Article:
The Pride of Jai was supposed to be humanity's greatest accomplishment—a space station made entirely by humans and their primitive computers, without "divine" cyber-technology provided by the sentient quantum supercomputers worshipped as Gods. And it was supposed to be a personal triumph for its young lead scientist, physicist Yasira Shien, whose innovative mathematics was key to the reactor powering it.
But something goes wrong in Yasira's reactor, leading to an unexplained singularity that destroys The Pride of Jai and most of the people on it—and placing Yasira in the sights of angry Angels, the cyborg servants of the Gods.
According to the angels, Yasira's reactor malfunction was the latest in a rising tide of disasters, intentionally caused to exploit vulnerabilities in the very pattern of spacetime and usher in horrific beings from beyond reality itself. They believe that the woman behind the disasters is Yasira's long-vanished mentor, Dr Evianna Talirr—and they believe that Yasira, Dr Talirr's favorite student, is the only one who can help them find her.
Spirited off to the edge of the galaxy and with her whole planet's fate, and more, hanging in the balance, Yasira must decide who to trust: the ruthless angels she was always taught to obey without question—or the heretic scientist whose plans could change everything she knows to be true about reality.
Really, the most interesting part of this story was the world-building and everything that went with it. From the very beginning, we see that humanity has spread through the galaxy, but that their level of technological advancement isn't necessarily what we might normally expect. As we learn fairly early on, this is because the gods have declared certain technologies to be heretical — in particular, anything that comes close to AI since the gods themselves are very advanced AIs. They allow people use (god-built) advanced technology such as portals, but prevent humanity from fully understanding how it works. This is the climate in which our protagonist, Yasira, finds herself accidentally building heretical technology. And not just any technology, technology that malfunctions unusually and gets a lot of people killed.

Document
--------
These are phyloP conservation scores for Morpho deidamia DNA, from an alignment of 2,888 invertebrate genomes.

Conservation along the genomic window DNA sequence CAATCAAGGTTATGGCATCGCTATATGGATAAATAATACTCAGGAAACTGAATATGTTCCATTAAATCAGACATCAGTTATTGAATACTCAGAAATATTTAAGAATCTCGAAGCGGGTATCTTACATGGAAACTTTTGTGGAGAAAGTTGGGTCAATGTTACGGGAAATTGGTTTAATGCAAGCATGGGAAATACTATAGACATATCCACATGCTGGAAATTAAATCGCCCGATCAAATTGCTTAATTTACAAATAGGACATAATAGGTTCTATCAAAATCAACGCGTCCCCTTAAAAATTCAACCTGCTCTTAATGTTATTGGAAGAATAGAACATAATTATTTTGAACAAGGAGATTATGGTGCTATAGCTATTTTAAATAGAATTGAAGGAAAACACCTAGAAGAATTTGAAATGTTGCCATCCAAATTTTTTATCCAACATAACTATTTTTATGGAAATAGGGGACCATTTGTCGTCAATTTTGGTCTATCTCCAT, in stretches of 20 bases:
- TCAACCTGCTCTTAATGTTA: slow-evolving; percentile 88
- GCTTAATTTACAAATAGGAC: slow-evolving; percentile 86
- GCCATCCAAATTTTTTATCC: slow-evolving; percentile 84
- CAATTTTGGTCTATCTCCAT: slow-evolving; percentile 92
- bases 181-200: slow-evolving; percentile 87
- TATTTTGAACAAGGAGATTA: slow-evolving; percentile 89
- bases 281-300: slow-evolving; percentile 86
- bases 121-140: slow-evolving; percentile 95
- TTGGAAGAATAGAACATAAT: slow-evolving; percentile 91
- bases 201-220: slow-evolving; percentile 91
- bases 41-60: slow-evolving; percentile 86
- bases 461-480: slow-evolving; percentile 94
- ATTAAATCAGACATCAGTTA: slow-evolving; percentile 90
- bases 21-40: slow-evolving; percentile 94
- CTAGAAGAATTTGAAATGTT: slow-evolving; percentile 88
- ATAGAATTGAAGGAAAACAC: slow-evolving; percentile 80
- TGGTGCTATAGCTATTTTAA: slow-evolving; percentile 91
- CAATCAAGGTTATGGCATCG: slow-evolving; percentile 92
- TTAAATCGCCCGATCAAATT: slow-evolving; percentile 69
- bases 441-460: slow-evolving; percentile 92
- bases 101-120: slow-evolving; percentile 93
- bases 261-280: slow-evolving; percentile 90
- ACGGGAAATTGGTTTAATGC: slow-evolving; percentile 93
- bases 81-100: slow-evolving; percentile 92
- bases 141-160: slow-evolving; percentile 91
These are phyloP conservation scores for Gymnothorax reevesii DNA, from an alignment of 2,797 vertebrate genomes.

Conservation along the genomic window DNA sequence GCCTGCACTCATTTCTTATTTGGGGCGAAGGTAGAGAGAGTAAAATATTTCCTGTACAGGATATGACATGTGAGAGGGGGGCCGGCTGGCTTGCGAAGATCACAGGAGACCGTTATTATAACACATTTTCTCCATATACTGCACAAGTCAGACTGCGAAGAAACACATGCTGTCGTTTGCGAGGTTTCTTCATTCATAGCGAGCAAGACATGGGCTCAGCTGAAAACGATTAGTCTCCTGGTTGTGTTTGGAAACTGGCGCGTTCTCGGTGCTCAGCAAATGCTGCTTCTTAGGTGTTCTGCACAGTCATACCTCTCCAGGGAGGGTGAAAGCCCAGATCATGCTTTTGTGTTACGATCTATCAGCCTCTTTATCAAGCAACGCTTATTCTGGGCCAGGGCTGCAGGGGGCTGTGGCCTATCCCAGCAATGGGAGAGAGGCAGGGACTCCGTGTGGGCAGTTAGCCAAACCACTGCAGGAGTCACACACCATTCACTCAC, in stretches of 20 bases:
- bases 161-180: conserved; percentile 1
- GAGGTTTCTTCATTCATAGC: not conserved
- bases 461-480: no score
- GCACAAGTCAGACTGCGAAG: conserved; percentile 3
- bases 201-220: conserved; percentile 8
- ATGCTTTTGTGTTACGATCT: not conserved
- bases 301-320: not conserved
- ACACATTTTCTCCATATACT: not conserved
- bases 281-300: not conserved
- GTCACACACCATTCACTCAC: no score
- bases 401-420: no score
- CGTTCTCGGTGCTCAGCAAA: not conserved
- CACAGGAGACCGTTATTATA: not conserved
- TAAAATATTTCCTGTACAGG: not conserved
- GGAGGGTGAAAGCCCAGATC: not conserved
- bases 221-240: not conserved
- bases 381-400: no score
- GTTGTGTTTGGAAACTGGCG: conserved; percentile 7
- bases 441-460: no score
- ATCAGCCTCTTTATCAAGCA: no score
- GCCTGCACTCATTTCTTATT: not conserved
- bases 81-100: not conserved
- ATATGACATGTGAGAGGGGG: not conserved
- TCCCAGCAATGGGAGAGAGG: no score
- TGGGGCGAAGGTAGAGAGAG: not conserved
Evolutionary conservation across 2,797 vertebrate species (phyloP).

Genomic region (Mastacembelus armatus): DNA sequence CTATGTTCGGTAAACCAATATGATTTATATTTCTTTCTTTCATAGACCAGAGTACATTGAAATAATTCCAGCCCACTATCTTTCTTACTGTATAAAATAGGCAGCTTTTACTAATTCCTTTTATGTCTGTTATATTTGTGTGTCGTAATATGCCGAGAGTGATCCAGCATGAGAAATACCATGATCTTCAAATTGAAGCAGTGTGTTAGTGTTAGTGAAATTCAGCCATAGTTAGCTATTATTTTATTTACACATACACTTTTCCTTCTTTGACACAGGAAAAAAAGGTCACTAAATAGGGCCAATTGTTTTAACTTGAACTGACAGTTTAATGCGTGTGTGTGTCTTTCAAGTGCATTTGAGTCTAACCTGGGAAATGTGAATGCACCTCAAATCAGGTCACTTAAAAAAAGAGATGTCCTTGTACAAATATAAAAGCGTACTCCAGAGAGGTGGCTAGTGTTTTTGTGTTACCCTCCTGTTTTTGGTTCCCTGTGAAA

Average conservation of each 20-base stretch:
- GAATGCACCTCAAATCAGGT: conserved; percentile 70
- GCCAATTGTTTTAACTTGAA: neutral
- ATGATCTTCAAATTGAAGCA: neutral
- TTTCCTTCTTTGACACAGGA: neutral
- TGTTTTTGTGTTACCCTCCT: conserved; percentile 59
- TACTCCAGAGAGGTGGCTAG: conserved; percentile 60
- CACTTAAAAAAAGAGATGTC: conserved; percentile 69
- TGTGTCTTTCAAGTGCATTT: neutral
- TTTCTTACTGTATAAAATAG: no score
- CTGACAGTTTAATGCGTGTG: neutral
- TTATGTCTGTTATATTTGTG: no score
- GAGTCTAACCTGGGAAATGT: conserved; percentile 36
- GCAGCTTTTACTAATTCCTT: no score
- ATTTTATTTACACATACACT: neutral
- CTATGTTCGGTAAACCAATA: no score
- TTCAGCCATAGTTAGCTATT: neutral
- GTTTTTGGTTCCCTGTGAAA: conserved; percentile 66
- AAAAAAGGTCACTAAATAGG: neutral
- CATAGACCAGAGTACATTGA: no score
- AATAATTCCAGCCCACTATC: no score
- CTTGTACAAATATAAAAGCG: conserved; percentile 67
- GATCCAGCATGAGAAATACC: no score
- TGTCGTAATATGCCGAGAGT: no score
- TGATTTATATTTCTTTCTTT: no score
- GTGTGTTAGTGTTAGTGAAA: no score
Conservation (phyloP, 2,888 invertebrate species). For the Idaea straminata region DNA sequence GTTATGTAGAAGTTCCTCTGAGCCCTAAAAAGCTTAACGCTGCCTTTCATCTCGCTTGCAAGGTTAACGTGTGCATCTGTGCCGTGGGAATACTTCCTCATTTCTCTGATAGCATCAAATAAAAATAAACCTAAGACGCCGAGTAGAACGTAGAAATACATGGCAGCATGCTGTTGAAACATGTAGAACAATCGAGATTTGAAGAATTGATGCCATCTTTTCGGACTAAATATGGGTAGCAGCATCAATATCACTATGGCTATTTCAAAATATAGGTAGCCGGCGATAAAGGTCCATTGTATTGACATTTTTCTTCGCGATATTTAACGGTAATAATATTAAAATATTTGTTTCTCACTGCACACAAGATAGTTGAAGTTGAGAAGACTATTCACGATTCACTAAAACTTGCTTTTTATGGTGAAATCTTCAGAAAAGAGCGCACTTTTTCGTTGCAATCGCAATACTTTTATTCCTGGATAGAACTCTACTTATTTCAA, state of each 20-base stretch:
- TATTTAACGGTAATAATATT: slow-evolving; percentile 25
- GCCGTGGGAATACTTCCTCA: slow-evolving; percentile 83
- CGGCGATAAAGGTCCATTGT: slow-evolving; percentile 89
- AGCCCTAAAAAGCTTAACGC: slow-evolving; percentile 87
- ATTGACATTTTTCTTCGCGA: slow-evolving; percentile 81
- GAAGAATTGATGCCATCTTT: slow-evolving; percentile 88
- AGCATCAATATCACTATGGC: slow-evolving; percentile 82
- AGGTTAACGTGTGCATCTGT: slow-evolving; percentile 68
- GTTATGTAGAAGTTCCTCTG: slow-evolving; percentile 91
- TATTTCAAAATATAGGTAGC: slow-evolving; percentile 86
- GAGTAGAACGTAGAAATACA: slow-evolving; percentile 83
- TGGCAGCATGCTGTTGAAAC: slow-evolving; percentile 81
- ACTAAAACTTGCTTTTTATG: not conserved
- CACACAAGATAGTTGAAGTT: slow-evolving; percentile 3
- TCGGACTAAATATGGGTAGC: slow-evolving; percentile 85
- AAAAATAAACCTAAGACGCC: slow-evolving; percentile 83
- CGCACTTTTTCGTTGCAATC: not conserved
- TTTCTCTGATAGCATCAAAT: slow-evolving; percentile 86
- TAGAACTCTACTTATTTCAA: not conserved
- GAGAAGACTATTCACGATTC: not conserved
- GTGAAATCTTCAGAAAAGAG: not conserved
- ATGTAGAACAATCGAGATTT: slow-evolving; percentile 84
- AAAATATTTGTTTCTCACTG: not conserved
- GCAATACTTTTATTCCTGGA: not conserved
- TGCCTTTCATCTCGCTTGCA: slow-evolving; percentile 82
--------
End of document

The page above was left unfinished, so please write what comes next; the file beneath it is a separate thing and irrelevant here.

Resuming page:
This kicks off a story in which Yasira is pulled around by powerful people with competing interests while, at first, she doesn't fully understand what's going on. Although there's a lot of dramatic science fiction (bordering on horror) stuff going on, at its core the story is about Yasira's journey of self-discovery and understanding. We see her being different things to different people and, eventually, coming to understand who she is to herself. All this against a backdrop of science fiction horror events — although I want to stress the book itself isn't horror, it contains some elements borrowed from the genre.
In the end, good books can be the hardest to review. I liked The Outside for the reasons mentioned above (though how much I can keep repeating the phrase "world-building" without straying into spoiler territory, I don't know). It also worked well as a package and, intrigued as I was by the setting, I would definitely be interested in reading more set in this world, whether or not it's about the same characters. The book is self-contained but was left open for possible "further adventures", so I'm crossing my fingers. I highly recommend this book to fans of science fiction, perhaps with a dash of horror, weird science (although it's not heavy science, aside from a few irrelevant details near the start), and moral ambiguity. I will definitely be keeping my eye out for more from this author.
5 / 5 stars
First published: June 2019, Angry Robot
Series: I don't think so, but there's potential for more books in the series, which I would definitely be up for
Format read: eARC
Source: Publisher via NetGalley